Kelham Island Sheffield: A brilliant island with a long way to go, according to those based there

Kelham is a brilliant island with a long way to go.
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At least that’s the impression I got from a visit to commemorate it’s ranking by Time Out magazineas the 35th best ‘neighbourhood’ in the world. I went to some of the spots that the magazine recommends and found some common themes – and complaints.

Alp Ozan, owner of the Grind Café (recommended as a top breakfast spot) tells me that it ‘feels like a different city’ compared to the rest of Sheffield – but hit out at the council for holding the area back.

The Green Lane works arch at Kelham Island. Picture: Ben ShahrabiThe Green Lane works arch at Kelham Island. Picture: Ben Shahrabi
The Green Lane works arch at Kelham Island. Picture: Ben Shahrabi
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He said: “When people go for a night out, they don’t just come to drink, they come and they go to local coffee shops and visit restaurants and there’s the potential to make it one the most significant places in the UK”.

Alp believes that the council makes it too difficult for places like his to get a license for late opening, enabling them to serve customers late at night – as is common across in Europe, and even in parts of the UK, such as Manchester (an example Alp cites).

The Grind Café is a delightful little spot that I visited just as they were closing and really captures the niche magic that has won the island such acclaim.

A wander around the area as day turns to dusk really is illuminating. Much of the old school industrial feel remains, a call back to the Sheffield of yesteryear when the Steel City moniker was apt. Of course, Sheffield is now the Green City, and a modern feel has swept Kelham Island. It’s charming without being too hipster, some of the pubs show that Sheffield hasn’t lost its teeth and that reassuringly rough edge is retained in some parts.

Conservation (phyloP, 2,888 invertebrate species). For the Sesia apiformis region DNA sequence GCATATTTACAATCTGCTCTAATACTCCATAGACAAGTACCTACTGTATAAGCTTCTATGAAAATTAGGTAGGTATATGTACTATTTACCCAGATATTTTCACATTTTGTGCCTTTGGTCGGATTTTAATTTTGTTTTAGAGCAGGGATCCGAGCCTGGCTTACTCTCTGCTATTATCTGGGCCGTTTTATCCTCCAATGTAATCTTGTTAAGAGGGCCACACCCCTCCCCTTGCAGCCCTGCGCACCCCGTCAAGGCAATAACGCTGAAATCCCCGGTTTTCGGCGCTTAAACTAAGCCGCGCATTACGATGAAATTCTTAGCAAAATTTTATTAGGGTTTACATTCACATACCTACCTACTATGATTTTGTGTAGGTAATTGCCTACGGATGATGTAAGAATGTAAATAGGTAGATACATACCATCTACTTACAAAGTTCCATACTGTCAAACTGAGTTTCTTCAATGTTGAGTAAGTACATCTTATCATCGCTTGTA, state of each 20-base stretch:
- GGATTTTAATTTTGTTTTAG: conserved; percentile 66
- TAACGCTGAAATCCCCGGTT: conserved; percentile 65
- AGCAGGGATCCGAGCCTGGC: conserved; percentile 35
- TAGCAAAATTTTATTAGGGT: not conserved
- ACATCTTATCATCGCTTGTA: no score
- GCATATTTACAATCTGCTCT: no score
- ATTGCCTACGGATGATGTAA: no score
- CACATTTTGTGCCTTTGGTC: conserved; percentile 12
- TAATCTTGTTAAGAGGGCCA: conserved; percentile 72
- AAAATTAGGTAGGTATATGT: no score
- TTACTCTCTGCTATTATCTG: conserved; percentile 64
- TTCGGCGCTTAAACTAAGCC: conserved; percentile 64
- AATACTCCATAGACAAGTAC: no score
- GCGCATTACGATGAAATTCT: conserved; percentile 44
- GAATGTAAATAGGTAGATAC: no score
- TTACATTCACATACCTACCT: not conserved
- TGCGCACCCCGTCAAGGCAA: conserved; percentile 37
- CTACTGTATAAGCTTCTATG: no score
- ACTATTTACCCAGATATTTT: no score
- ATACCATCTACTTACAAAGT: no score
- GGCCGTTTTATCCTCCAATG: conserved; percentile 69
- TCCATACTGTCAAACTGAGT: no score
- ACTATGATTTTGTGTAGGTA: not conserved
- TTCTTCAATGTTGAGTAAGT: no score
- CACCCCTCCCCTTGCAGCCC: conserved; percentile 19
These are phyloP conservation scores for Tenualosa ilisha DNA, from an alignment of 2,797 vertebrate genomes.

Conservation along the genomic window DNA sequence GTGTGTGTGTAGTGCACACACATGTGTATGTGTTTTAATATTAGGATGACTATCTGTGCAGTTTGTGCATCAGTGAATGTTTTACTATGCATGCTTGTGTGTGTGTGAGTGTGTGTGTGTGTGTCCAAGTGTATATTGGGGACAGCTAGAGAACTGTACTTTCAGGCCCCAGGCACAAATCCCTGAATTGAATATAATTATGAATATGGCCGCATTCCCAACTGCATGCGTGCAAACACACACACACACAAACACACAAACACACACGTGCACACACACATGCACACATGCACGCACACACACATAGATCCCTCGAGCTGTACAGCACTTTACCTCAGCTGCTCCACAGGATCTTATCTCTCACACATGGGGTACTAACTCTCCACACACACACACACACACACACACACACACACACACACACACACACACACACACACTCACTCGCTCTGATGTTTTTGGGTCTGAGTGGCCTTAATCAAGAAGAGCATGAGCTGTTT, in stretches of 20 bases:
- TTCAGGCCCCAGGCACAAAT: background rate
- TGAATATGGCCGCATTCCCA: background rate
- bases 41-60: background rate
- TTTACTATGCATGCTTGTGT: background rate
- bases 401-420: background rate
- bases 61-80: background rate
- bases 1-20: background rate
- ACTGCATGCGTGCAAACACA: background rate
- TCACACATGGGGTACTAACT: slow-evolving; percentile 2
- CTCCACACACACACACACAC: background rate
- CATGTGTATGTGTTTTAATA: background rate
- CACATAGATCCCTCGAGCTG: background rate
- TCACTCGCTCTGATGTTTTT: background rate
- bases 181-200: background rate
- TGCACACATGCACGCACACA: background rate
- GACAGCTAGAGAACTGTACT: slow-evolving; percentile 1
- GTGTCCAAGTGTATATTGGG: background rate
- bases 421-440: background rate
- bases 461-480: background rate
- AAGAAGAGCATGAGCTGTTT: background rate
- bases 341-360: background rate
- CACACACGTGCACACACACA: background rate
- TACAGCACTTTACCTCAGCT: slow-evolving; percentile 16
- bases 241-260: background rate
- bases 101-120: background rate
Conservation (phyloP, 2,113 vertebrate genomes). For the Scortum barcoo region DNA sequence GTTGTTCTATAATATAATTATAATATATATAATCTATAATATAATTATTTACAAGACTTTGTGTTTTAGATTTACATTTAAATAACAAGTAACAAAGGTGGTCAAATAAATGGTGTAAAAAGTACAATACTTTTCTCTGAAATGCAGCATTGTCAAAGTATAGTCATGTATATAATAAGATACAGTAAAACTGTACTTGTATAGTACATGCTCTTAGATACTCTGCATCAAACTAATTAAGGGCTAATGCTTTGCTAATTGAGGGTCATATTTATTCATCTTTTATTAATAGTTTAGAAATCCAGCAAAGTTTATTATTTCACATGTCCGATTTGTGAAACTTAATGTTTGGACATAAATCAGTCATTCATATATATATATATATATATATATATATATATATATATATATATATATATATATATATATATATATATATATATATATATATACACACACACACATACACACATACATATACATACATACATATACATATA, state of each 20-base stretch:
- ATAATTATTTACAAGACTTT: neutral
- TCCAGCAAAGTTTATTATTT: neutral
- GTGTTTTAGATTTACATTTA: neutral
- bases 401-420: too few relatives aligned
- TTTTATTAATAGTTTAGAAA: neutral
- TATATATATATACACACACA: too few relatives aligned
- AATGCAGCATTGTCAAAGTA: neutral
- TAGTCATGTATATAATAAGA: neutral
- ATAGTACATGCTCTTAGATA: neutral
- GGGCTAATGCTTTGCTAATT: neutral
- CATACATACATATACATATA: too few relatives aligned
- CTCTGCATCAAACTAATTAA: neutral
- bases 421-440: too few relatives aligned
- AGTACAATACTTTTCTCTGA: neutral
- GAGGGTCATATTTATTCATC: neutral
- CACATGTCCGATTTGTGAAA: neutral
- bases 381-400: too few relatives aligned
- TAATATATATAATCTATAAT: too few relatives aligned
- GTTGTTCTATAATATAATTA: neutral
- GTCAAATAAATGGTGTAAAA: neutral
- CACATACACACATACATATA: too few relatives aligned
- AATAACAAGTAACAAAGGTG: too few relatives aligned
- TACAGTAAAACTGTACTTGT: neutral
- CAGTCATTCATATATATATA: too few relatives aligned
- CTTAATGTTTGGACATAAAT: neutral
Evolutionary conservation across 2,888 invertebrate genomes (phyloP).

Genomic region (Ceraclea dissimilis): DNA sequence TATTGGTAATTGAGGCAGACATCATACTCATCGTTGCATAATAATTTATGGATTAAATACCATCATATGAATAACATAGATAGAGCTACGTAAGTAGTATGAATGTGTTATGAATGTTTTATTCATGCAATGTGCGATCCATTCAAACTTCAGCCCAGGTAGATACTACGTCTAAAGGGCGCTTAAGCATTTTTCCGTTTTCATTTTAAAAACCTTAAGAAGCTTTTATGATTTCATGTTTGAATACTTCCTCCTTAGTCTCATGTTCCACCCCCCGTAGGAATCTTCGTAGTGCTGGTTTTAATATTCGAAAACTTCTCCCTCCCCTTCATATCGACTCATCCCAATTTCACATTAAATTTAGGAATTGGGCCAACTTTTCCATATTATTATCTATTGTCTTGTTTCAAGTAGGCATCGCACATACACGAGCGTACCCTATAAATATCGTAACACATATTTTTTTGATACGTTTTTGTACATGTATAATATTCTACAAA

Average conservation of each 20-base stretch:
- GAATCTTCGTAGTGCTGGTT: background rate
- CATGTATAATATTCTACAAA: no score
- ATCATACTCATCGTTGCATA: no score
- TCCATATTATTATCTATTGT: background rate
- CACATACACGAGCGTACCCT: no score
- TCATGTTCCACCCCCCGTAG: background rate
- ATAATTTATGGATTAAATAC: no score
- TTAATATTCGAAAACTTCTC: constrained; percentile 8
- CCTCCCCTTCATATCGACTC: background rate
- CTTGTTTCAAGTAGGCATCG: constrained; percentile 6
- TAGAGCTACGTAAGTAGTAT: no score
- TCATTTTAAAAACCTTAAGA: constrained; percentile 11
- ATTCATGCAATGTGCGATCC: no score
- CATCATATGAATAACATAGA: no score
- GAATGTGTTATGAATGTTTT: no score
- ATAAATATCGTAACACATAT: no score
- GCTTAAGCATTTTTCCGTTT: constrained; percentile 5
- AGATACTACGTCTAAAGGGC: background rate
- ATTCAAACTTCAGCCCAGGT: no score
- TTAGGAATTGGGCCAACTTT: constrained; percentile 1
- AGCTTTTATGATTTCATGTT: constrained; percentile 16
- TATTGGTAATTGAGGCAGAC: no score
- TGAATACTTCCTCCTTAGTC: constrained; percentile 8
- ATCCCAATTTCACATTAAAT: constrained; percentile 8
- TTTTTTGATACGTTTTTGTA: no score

The Grind Cafe, Kelham Island. Picture: Ben ShahrabiThe Grind Cafe, Kelham Island. Picture: Ben Shahrabi
The Grind Cafe, Kelham Island. Picture: Ben Shahrabi
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One pub I went to is the famous Fat Cat, an establishment that has seen a lot of change since it’s early years. It’s an old Victorian building full of warmth (and Sunday roast only costs £6)

Owner Ed Wickett has lived in Kelham Island since 1990 and has seen a lot of change. He’s optimistic about the state of these parts but again stresses that there’s still untapped potential. He explains: “I still think there’s a way to go. The infrastructure of the area is still quite transient, there’s not enough to keep people coming. There’s some great bars, great cafes but we need some shops to keep people coming. It can be dead Monday to Friday. We need more to really take it to the next level, which we can.”

It appears to me that Kelham Island is a wonderful area with a lot of untapped potential. You really get a sense of a place that harnesses Sheffield’s industrial past while also looking to the future, a greener, brighter Sheffield. It’s a truly wonderful area of a truly wonderful city but you just get the sense that with a little more love and care that it could become the jewel of South Yorkshire’s crown.

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